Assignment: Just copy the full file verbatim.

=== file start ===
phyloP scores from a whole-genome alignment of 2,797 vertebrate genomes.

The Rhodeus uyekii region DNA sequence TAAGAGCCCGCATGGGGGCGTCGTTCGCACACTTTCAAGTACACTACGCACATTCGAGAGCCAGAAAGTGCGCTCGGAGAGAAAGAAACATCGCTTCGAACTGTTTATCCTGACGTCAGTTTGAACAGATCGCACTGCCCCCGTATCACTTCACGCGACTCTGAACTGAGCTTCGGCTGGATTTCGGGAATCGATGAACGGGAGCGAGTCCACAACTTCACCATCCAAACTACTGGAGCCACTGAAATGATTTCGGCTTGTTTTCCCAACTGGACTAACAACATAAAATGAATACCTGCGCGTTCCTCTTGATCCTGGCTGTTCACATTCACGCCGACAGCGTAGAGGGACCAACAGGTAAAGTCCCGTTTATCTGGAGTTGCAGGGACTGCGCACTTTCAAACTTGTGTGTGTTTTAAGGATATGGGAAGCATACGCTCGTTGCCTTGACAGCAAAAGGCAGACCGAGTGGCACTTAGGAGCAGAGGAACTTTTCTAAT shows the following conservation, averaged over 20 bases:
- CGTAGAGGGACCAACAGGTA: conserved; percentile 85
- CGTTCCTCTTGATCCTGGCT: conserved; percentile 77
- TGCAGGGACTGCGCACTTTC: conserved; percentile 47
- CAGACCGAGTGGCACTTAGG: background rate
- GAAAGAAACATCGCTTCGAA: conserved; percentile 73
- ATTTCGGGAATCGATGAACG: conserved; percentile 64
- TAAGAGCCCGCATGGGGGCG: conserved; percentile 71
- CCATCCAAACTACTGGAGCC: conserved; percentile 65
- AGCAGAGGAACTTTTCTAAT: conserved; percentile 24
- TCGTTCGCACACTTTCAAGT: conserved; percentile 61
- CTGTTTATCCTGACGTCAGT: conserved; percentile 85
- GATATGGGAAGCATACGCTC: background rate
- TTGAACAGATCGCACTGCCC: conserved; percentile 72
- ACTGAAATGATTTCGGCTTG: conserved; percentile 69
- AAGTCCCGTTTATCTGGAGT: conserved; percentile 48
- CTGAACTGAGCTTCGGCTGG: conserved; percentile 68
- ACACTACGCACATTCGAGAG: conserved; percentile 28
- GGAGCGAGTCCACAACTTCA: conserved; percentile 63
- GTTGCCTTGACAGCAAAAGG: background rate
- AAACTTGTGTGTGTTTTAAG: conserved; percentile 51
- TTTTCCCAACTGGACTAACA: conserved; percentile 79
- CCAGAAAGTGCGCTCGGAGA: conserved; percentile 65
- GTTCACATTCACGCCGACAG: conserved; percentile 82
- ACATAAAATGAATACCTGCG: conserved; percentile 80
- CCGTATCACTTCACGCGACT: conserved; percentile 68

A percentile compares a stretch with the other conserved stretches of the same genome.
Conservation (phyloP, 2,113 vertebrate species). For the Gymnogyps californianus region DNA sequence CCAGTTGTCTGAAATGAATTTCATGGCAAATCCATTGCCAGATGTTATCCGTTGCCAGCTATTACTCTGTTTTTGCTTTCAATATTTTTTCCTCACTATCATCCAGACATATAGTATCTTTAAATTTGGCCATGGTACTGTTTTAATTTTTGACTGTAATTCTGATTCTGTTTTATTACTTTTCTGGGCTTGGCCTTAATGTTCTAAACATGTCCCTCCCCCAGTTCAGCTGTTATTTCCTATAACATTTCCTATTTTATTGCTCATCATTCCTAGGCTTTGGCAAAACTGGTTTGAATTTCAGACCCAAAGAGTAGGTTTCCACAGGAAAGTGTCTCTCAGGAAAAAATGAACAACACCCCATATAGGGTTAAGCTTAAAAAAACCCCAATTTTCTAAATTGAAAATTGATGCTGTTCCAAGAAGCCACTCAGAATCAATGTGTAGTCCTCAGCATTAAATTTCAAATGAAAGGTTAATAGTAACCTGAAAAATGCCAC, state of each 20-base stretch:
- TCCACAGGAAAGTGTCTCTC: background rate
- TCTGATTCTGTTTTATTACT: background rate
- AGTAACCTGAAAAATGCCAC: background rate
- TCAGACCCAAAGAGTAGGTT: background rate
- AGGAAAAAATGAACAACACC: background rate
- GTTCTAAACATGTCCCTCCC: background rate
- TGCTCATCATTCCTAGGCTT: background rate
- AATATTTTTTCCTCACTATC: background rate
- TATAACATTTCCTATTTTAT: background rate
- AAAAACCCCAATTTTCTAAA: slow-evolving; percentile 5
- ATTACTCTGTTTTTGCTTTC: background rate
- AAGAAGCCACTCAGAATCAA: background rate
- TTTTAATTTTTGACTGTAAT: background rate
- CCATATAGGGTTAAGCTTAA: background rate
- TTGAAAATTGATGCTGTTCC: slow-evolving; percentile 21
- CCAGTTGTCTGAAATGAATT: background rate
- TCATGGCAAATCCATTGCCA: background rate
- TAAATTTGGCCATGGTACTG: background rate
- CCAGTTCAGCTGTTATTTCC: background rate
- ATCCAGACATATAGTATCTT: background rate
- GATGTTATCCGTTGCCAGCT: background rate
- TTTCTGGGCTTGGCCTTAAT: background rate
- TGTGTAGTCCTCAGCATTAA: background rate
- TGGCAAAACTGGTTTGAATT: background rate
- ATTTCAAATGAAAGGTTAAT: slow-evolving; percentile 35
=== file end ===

phyloP scores from a whole-genome alignment of 2,797 vertebrate genomes.

The Rhodeus uyekii region DNA sequence TAAGAGCCCGCATGGGGGCGTCGTTCGCACACTTTCAAGTACACTACGCACATTCGAGAGCCAGAAAGTGCGCTCGGAGAGAAAGAAACATCGCTTCGAACTGTTTATCCTGACGTCAGTTTGAACAGATCGCACTGCCCCCGTATCACTTCACGCGACTCTGAACTGAGCTTCGGCTGGATTTCGGGAATCGATGAACGGGAGCGAGTCCACAACTTCACCATCCAAACTACTGGAGCCACTGAAATGATTTCGGCTTGTTTTCCCAACTGGACTAACAACATAAAATGAATACCTGCGCGTTCCTCTTGATCCTGGCTGTTCACATTCACGCCGACAGCGTAGAGGGACCAACAGGTAAAGTCCCGTTTATCTGGAGTTGCAGGGACTGCGCACTTTCAAACTTGTGTGTGTTTTAAGGATATGGGAAGCATACGCTCGTTGCCTTGACAGCAAAAGGCAGACCGAGTGGCACTTAGGAGCAGAGGAACTTTTCTAAT shows the following conservation, averaged over 20 bases:
- CGTAGAGGGACCAACAGGTA: conserved; percentile 85
- CGTTCCTCTTGATCCTGGCT: conserved; percentile 77
- TGCAGGGACTGCGCACTTTC: conserved; percentile 47
- CAGACCGAGTGGCACTTAGG: background rate
- GAAAGAAACATCGCTTCGAA: conserved; percentile 73
- ATTTCGGGAATCGATGAACG: conserved; percentile 64
- TAAGAGCCCGCATGGGGGCG: conserved; percentile 71
- CCATCCAAACTACTGGAGCC: conserved; percentile 65
- AGCAGAGGAACTTTTCTAAT: conserved; percentile 24
- TCGTTCGCACACTTTCAAGT: conserved; percentile 61
- CTGTTTATCCTGACGTCAGT: conserved; percentile 85
- GATATGGGAAGCATACGCTC: background rate
- TTGAACAGATCGCACTGCCC: conserved; percentile 72
- ACTGAAATGATTTCGGCTTG: conserved; percentile 69
- AAGTCCCGTTTATCTGGAGT: conserved; percentile 48
- CTGAACTGAGCTTCGGCTGG: conserved; percentile 68
- ACACTACGCACATTCGAGAG: conserved; percentile 28
- GGAGCGAGTCCACAACTTCA: conserved; percentile 63
- GTTGCCTTGACAGCAAAAGG: background rate
- AAACTTGTGTGTGTTTTAAG: conserved; percentile 51
- TTTTCCCAACTGGACTAACA: conserved; percentile 79
- CCAGAAAGTGCGCTCGGAGA: conserved; percentile 65
- GTTCACATTCACGCCGACAG: conserved; percentile 82
- ACATAAAATGAATACCTGCG: conserved; percentile 80
- CCGTATCACTTCACGCGACT: conserved; percentile 68

A percentile compares a stretch with the other conserved stretches of the same genome.
Conservation (phyloP, 2,113 vertebrate species). For the Gymnogyps californianus region DNA sequence CCAGTTGTCTGAAATGAATTTCATGGCAAATCCATTGCCAGATGTTATCCGTTGCCAGCTATTACTCTGTTTTTGCTTTCAATATTTTTTCCTCACTATCATCCAGACATATAGTATCTTTAAATTTGGCCATGGTACTGTTTTAATTTTTGACTGTAATTCTGATTCTGTTTTATTACTTTTCTGGGCTTGGCCTTAATGTTCTAAACATGTCCCTCCCCCAGTTCAGCTGTTATTTCCTATAACATTTCCTATTTTATTGCTCATCATTCCTAGGCTTTGGCAAAACTGGTTTGAATTTCAGACCCAAAGAGTAGGTTTCCACAGGAAAGTGTCTCTCAGGAAAAAATGAACAACACCCCATATAGGGTTAAGCTTAAAAAAACCCCAATTTTCTAAATTGAAAATTGATGCTGTTCCAAGAAGCCACTCAGAATCAATGTGTAGTCCTCAGCATTAAATTTCAAATGAAAGGTTAATAGTAACCTGAAAAATGCCAC, state of each 20-base stretch:
- TCCACAGGAAAGTGTCTCTC: background rate
- TCTGATTCTGTTTTATTACT: background rate
- AGTAACCTGAAAAATGCCAC: background rate
- TCAGACCCAAAGAGTAGGTT: background rate
- AGGAAAAAATGAACAACACC: background rate
- GTTCTAAACATGTCCCTCCC: background rate
- TGCTCATCATTCCTAGGCTT: background rate
- AATATTTTTTCCTCACTATC: background rate
- TATAACATTTCCTATTTTAT: background rate
- AAAAACCCCAATTTTCTAAA: slow-evolving; percentile 5
- ATTACTCTGTTTTTGCTTTC: background rate
- AAGAAGCCACTCAGAATCAA: background rate
- TTTTAATTTTTGACTGTAAT: background rate
- CCATATAGGGTTAAGCTTAA: background rate
- TTGAAAATTGATGCTGTTCC: slow-evolving; percentile 21
- CCAGTTGTCTGAAATGAATT: background rate
- TCATGGCAAATCCATTGCCA: background rate
- TAAATTTGGCCATGGTACTG: background rate
- CCAGTTCAGCTGTTATTTCC: background rate
- ATCCAGACATATAGTATCTT: background rate
- GATGTTATCCGTTGCCAGCT: background rate
- TTTCTGGGCTTGGCCTTAAT: background rate
- TGTGTAGTCCTCAGCATTAA: background rate
- TGGCAAAACTGGTTTGAATT: background rate
- ATTTCAAATGAAAGGTTAAT: slow-evolving; percentile 35